It’s extremely sad but there is a comedy of errors in this whole process.
Correction Sir Grant Hammond
Teina Pora’s conviction was overturned because it “resonated” the causative factor in his false confession was undiagnosed FASD.
Judge Stephen Estcourt’s words “resonate” because the causative factor in Sue’s wrongful conviction in his correct opinion, is the hard evidence was not treated with RESPECT but trivialised as a “red herring”.
Judge Wood’s words expose that what he asserts is true, and I believe him and not her.
The TRUTH is simple in both cases.
Resonance has been shown to cause bridges to collapse.
Marching troops of soldiers will often break cadence when crossing a bridge to prevent a resonance collapse.
The most famous example of resonance was the Tacoma Narrows Bridge in Washington State (also called Galloping Gertie).
In 1940, just months after it’s completion, winds in the Tacoma Narrow matched the bridge’s resonant frequency and caused the suspension bridge to sway uncontrollably.
Within hours the bridge collapsed.
Judge Stephen Estcourt’s words have the resonance to collapse Sue Neill- Fraser’s conviction and the power to rescue Tasmania from their grave embarrassment – it’s inevitable, it’s only a question of when. In the end his intelligence, substance and experience will be rewarded with a knighthood as Sir Thomas Thorp and Sir Gavin Hammond were in New Zealand. He is a prestigious man born of their ilk.
Thanks Andrew for your consistency. Disappointing as the appeal outcome was, it was not ours to decide on. Like most things in life, disappointments can have setbacks, non moreso than for Sue herself. We should however be thinking of tomorrow and the next day and so on. In one sense, Sue has been in a long lockdown, much like those in Covid quarantine but, very much, still without a release date. There are the families on both sides of this latest appeal decision who will spend another Christmas without their loved one’s. We should all be thinking of them as we settle down to another Christmas season, family visits again for many, the shopping to get and that last minute gift and so on. Yes, life will go on and for what it is worth we all need to understand each other’s contribution here and the investments we have all made to support Sue in our own special ways. We can do no more than our best, not what others expect from us. Some have devoted so much time and energy. Results such as the appeal outcome need time, time to think clearly, time to reset, simply, just time to breath. We must remain as one cohesive group of supporters who believe that justice will prevail, advance each other’s rationale in support of Sue, her family and similarly, the Chappell family to bring this circumstantial nightmare to an end. We now know with New Years Day beckoning upon us where Sue’s thoughts will probably be. Let us all pause for a moment after midnight and be grateful for the life of freedom we enjoy and celebrate it. Thanks to every contributor and Andrew for providing the opportunities to have our say. Christmas wishes all, especially those at the vigil/rally on December 18th in Hobart.🎄
Resolving a 2 to 1 disagreement by the numbers is a trivial way of solving a very serious problem. J Estcourt has raised significant points that must be considered. J Wood’s arguments seem predetermined to believe Grosser rather than Jones (and yet to see how J Pearce handled it, next Andrew?). Estcourt clearly argues why Jones is the more telling.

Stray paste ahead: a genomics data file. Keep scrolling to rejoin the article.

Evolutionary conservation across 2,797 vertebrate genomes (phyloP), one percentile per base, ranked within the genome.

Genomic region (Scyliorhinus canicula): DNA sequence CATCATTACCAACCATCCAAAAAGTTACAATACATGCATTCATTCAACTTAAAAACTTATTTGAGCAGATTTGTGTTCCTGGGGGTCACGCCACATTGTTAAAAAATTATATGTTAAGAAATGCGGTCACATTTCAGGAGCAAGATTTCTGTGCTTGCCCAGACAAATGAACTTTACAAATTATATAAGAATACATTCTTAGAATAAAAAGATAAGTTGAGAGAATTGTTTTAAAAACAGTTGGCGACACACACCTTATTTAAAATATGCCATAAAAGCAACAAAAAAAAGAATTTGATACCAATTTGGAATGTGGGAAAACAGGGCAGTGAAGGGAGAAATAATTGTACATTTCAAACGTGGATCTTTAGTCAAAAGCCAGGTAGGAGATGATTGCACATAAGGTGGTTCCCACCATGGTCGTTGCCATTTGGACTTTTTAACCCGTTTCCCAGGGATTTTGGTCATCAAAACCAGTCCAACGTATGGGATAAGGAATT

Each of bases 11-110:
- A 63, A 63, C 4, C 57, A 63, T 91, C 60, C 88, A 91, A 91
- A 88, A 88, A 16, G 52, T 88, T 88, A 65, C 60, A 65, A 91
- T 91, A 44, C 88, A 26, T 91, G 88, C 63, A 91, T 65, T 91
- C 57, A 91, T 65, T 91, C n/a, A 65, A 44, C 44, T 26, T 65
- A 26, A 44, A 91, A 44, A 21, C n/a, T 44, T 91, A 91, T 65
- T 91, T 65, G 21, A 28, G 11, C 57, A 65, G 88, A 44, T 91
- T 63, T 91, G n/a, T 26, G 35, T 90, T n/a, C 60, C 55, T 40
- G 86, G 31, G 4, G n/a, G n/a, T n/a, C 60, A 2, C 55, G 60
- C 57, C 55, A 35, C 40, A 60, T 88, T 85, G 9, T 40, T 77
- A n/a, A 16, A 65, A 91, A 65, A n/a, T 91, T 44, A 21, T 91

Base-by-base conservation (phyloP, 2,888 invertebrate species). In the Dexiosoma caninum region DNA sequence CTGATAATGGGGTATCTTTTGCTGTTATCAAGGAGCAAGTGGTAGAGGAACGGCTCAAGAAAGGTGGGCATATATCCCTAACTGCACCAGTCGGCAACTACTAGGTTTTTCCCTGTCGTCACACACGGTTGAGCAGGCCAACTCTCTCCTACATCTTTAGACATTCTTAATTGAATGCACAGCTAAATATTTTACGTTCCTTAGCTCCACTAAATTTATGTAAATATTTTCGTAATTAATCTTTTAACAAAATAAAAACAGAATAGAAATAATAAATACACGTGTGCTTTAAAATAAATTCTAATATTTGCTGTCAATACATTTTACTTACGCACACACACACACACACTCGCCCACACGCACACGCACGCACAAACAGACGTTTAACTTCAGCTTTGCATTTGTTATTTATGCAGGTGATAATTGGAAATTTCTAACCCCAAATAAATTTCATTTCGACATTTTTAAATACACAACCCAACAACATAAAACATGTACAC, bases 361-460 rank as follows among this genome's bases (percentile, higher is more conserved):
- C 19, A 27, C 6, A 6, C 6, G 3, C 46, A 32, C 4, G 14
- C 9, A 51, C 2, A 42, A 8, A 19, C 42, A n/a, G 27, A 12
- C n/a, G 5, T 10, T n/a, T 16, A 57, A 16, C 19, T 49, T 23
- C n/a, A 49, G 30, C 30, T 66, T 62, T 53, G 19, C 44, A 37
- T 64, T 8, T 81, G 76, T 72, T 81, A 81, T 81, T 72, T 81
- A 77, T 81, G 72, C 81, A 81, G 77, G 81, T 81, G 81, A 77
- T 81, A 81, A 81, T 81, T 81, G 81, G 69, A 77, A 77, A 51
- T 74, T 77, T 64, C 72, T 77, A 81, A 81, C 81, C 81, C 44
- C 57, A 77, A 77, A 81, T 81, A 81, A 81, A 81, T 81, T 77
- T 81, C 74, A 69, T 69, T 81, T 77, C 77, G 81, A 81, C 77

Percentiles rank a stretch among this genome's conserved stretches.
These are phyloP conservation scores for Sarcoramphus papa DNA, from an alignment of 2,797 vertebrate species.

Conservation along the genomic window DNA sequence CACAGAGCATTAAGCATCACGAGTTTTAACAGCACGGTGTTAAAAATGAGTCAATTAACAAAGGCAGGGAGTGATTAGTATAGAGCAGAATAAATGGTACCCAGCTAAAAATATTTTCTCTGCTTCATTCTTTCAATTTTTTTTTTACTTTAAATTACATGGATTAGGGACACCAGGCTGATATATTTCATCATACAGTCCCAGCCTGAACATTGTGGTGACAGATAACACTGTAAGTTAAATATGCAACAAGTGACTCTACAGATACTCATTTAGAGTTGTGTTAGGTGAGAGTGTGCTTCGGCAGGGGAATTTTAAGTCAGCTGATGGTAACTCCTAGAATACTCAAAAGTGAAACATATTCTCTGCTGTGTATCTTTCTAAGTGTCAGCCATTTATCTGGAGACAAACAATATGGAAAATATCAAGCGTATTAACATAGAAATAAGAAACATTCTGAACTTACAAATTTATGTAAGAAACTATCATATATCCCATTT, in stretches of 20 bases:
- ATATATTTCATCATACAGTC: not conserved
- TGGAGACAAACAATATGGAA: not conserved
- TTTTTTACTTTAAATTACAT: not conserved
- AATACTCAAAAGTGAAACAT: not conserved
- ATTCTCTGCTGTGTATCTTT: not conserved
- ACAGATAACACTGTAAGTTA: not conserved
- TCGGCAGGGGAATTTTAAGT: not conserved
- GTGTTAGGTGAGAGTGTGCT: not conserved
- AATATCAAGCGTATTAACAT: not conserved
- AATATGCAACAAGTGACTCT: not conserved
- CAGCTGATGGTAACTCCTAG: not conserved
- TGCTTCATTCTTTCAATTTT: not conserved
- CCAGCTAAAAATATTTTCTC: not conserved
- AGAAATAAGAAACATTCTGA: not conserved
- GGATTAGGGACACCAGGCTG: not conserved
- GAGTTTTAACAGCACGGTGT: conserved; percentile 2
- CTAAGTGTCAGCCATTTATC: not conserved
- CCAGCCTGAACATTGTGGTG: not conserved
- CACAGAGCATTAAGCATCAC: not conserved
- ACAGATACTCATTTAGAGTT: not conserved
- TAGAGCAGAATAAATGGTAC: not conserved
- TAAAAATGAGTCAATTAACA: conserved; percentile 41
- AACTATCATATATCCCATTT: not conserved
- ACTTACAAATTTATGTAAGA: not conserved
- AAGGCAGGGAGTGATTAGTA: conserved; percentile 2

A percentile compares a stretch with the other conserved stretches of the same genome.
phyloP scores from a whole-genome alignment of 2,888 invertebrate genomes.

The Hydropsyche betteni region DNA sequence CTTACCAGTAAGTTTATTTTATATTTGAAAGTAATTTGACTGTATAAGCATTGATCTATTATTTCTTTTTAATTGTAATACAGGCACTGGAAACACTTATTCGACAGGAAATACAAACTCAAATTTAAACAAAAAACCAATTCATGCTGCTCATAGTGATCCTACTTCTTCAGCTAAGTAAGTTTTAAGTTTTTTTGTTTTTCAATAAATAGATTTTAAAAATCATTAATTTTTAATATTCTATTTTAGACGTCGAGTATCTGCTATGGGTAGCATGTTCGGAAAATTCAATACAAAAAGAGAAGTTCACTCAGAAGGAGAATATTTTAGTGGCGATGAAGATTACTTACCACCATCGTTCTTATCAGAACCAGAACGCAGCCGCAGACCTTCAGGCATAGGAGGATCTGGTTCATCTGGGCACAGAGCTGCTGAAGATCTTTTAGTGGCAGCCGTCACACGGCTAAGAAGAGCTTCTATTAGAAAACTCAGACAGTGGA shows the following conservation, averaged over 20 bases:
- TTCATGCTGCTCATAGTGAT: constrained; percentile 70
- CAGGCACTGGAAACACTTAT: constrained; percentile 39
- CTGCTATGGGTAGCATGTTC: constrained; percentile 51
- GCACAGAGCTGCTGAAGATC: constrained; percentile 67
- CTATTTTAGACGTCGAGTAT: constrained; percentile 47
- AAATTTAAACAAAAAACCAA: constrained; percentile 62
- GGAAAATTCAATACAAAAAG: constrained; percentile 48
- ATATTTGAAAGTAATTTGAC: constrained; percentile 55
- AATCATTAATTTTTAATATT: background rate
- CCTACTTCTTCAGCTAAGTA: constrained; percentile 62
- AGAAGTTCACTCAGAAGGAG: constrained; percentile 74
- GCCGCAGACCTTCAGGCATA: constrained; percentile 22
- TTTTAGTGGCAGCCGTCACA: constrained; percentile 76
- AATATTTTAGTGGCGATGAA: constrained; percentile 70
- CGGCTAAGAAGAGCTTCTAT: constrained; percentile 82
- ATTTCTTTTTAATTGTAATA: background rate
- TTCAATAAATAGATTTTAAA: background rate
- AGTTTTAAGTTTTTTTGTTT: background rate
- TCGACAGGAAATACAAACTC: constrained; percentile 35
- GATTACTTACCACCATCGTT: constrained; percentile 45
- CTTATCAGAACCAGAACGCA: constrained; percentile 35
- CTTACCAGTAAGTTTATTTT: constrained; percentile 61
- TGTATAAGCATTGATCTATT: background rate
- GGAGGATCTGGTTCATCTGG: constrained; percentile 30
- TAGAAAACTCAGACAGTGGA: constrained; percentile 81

I’m astounded how legalistic and narrow this is. Only the DNA question was looked at. Surely there is a highly persuasive context. “Beyond reasonable doubt” means there is no other plausible explanation. But there is. Yachts were being robbed at night at that time. We have read about what happened, seen it on television, and heard it on Day 1 of the Appeal! To pretend that context and all its ramifications doesn’t exist is not seeing justice done, it provokes tunnel vision and you only see what tight legal constraints allow you to see. Add to tunnel vision the pressure to see what the Establishment wants to see and you have a whopping Miscarriage of Justice.
I would like to say more, but do have to be very cautious. Can now understand why my late uncle, an Attorney-General with a portfolio of Minister for Police and Ethnic Affairs, 40 odd years ago, chose to select a Commissioner of Police from the ACT.
We need more than ever to set up an Innocence Project now the International students (some law students) are coming back into Australia. This is one of the best projects originating from US but links with Griffiths University. No one can stand in its way. I have already drafted a final letter empowering the Faculty of Law at UTAS to initiate it just need to get it sent off.
The Police Commissioner is a public servant. Like any public servant, his performance is regularly reviewed (at least on an annual basis). My understanding is that a Police Commissioner is answerable to a Minister of Police (a politician) whose is answerable to the Premier and the public.
I am pretty sure that your own work during your working life was also regularly reviewed. I don’t know if anyone reviewed your comment before it was submitted. Had I reviewed that comment I wouldn’t have recommended that you submit the first paragraph of your comment to an online blog.
They don’t care whose lives they destroy – just as low as they do not have to admit they got it wrong. We all have known the Police and Judicial System in Tasmania has been and continues to be Dishonest and Corrupt. More frightening – they are still making Legal Decisions – How many other Innocent People are in Prison – How many Guilty people have they released because they are told to.